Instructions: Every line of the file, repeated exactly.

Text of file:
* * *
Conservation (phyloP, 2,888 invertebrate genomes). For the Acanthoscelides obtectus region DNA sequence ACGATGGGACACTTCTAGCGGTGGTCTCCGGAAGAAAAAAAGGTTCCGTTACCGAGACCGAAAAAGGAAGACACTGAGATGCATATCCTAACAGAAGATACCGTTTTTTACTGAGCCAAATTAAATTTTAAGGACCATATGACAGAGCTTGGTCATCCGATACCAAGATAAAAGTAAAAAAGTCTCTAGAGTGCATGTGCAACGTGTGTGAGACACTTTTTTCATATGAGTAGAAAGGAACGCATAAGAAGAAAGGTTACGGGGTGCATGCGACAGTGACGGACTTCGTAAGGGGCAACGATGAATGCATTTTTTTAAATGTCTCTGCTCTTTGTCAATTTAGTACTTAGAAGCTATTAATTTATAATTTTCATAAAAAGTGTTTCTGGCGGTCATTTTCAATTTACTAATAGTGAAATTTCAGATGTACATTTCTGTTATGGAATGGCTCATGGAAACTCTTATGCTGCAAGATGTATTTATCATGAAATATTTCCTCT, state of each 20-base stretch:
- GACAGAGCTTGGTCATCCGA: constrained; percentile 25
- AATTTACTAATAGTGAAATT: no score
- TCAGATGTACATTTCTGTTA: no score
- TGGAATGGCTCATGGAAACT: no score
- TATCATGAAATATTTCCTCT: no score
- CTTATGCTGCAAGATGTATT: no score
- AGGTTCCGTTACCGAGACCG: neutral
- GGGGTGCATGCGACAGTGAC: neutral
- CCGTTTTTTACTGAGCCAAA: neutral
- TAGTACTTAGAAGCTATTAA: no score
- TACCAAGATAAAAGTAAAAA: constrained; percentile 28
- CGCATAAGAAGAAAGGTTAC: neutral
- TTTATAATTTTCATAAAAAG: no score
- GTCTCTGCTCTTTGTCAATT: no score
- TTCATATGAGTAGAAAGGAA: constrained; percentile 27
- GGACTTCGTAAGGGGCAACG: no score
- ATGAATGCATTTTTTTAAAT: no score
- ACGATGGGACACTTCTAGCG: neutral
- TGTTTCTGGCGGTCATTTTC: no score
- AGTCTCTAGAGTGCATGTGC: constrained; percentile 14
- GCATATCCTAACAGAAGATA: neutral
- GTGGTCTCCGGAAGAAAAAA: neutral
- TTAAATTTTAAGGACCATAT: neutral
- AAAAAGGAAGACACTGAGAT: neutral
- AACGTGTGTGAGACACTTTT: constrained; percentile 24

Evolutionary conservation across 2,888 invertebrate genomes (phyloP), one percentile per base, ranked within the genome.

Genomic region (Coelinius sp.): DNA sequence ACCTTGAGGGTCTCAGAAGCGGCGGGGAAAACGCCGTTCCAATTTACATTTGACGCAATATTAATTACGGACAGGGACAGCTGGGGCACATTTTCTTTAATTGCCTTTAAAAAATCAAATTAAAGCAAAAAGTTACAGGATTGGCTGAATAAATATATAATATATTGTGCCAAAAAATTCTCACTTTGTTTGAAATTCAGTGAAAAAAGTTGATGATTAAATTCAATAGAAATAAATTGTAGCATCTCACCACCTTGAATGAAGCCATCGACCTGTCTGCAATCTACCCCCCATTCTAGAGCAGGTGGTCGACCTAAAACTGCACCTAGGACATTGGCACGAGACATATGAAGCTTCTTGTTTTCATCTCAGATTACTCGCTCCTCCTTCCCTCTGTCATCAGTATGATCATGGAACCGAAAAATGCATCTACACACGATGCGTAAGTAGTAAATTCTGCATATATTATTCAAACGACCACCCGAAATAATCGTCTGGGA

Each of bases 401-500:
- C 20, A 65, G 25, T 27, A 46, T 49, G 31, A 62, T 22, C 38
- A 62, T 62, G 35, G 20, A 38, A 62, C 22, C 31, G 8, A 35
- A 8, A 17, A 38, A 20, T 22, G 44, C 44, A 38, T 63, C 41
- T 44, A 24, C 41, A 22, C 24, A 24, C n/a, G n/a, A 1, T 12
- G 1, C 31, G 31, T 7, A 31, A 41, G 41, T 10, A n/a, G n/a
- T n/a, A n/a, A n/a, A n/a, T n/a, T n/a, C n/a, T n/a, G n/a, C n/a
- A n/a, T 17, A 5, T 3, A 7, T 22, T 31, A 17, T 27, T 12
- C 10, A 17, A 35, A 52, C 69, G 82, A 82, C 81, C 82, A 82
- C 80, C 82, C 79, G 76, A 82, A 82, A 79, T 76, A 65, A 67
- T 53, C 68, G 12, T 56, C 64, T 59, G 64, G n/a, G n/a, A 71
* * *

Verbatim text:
Conservation (phyloP, 2,888 invertebrate genomes). For the Acanthoscelides obtectus region DNA sequence ACGATGGGACACTTCTAGCGGTGGTCTCCGGAAGAAAAAAAGGTTCCGTTACCGAGACCGAAAAAGGAAGACACTGAGATGCATATCCTAACAGAAGATACCGTTTTTTACTGAGCCAAATTAAATTTTAAGGACCATATGACAGAGCTTGGTCATCCGATACCAAGATAAAAGTAAAAAAGTCTCTAGAGTGCATGTGCAACGTGTGTGAGACACTTTTTTCATATGAGTAGAAAGGAACGCATAAGAAGAAAGGTTACGGGGTGCATGCGACAGTGACGGACTTCGTAAGGGGCAACGATGAATGCATTTTTTTAAATGTCTCTGCTCTTTGTCAATTTAGTACTTAGAAGCTATTAATTTATAATTTTCATAAAAAGTGTTTCTGGCGGTCATTTTCAATTTACTAATAGTGAAATTTCAGATGTACATTTCTGTTATGGAATGGCTCATGGAAACTCTTATGCTGCAAGATGTATTTATCATGAAATATTTCCTCT, state of each 20-base stretch:
- GACAGAGCTTGGTCATCCGA: constrained; percentile 25
- AATTTACTAATAGTGAAATT: no score
- TCAGATGTACATTTCTGTTA: no score
- TGGAATGGCTCATGGAAACT: no score
- TATCATGAAATATTTCCTCT: no score
- CTTATGCTGCAAGATGTATT: no score
- AGGTTCCGTTACCGAGACCG: neutral
- GGGGTGCATGCGACAGTGAC: neutral
- CCGTTTTTTACTGAGCCAAA: neutral
- TAGTACTTAGAAGCTATTAA: no score
- TACCAAGATAAAAGTAAAAA: constrained; percentile 28
- CGCATAAGAAGAAAGGTTAC: neutral
- TTTATAATTTTCATAAAAAG: no score
- GTCTCTGCTCTTTGTCAATT: no score
- TTCATATGAGTAGAAAGGAA: constrained; percentile 27
- GGACTTCGTAAGGGGCAACG: no score
- ATGAATGCATTTTTTTAAAT: no score
- ACGATGGGACACTTCTAGCG: neutral
- TGTTTCTGGCGGTCATTTTC: no score
- AGTCTCTAGAGTGCATGTGC: constrained; percentile 14
- GCATATCCTAACAGAAGATA: neutral
- GTGGTCTCCGGAAGAAAAAA: neutral
- TTAAATTTTAAGGACCATAT: neutral
- AAAAAGGAAGACACTGAGAT: neutral
- AACGTGTGTGAGACACTTTT: constrained; percentile 24

Evolutionary conservation across 2,888 invertebrate genomes (phyloP), one percentile per base, ranked within the genome.

Genomic region (Coelinius sp.): DNA sequence ACCTTGAGGGTCTCAGAAGCGGCGGGGAAAACGCCGTTCCAATTTACATTTGACGCAATATTAATTACGGACAGGGACAGCTGGGGCACATTTTCTTTAATTGCCTTTAAAAAATCAAATTAAAGCAAAAAGTTACAGGATTGGCTGAATAAATATATAATATATTGTGCCAAAAAATTCTCACTTTGTTTGAAATTCAGTGAAAAAAGTTGATGATTAAATTCAATAGAAATAAATTGTAGCATCTCACCACCTTGAATGAAGCCATCGACCTGTCTGCAATCTACCCCCCATTCTAGAGCAGGTGGTCGACCTAAAACTGCACCTAGGACATTGGCACGAGACATATGAAGCTTCTTGTTTTCATCTCAGATTACTCGCTCCTCCTTCCCTCTGTCATCAGTATGATCATGGAACCGAAAAATGCATCTACACACGATGCGTAAGTAGTAAATTCTGCATATATTATTCAAACGACCACCCGAAATAATCGTCTGGGA

Each of bases 401-500:
- C 20, A 65, G 25, T 27, A 46, T 49, G 31, A 62, T 22, C 38
- A 62, T 62, G 35, G 20, A 38, A 62, C 22, C 31, G 8, A 35
- A 8, A 17, A 38, A 20, T 22, G 44, C 44, A 38, T 63, C 41
- T 44, A 24, C 41, A 22, C 24, A 24, C n/a, G n/a, A 1, T 12
- G 1, C 31, G 31, T 7, A 31, A 41, G 41, T 10, A n/a, G n/a
- T n/a, A n/a, A n/a, A n/a, T n/a, T n/a, C n/a, T n/a, G n/a, C n/a
- A n/a, T 17, A 5, T 3, A 7, T 22, T 31, A 17, T 27, T 12
- C 10, A 17, A 35, A 52, C 69, G 82, A 82, C 81, C 82, A 82
- C 80, C 82, C 79, G 76, A 82, A 82, A 79, T 76, A 65, A 67
- T 53, C 68, G 12, T 56, C 64, T 59, G 64, G n/a, G n/a, A 71